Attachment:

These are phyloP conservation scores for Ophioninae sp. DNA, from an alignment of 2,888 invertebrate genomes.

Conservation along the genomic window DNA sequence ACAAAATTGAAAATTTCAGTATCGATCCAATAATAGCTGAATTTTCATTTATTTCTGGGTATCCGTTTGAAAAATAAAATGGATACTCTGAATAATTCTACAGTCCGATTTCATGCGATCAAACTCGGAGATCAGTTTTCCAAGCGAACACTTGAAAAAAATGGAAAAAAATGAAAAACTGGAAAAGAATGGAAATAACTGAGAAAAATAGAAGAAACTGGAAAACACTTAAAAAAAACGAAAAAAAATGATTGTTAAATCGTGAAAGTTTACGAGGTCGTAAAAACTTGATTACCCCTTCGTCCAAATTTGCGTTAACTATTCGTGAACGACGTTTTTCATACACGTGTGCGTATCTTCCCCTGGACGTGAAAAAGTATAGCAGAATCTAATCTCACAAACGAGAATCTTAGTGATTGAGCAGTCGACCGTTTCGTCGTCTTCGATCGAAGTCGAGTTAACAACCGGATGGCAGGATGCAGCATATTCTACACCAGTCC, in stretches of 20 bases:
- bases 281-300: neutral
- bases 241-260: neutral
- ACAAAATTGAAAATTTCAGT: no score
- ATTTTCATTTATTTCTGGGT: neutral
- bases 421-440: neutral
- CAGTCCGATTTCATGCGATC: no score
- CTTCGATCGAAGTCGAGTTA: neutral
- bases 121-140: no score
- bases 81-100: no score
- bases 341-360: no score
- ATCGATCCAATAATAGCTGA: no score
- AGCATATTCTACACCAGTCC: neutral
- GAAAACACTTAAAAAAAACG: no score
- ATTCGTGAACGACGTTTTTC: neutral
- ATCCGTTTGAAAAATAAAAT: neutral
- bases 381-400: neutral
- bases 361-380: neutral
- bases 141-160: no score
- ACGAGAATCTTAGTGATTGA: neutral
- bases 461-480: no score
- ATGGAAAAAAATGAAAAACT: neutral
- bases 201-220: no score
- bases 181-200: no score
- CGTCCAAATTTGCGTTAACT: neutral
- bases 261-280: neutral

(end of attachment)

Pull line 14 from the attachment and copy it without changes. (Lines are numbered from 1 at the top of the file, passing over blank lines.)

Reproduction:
- AGCATATTCTACACCAGTCC: neutral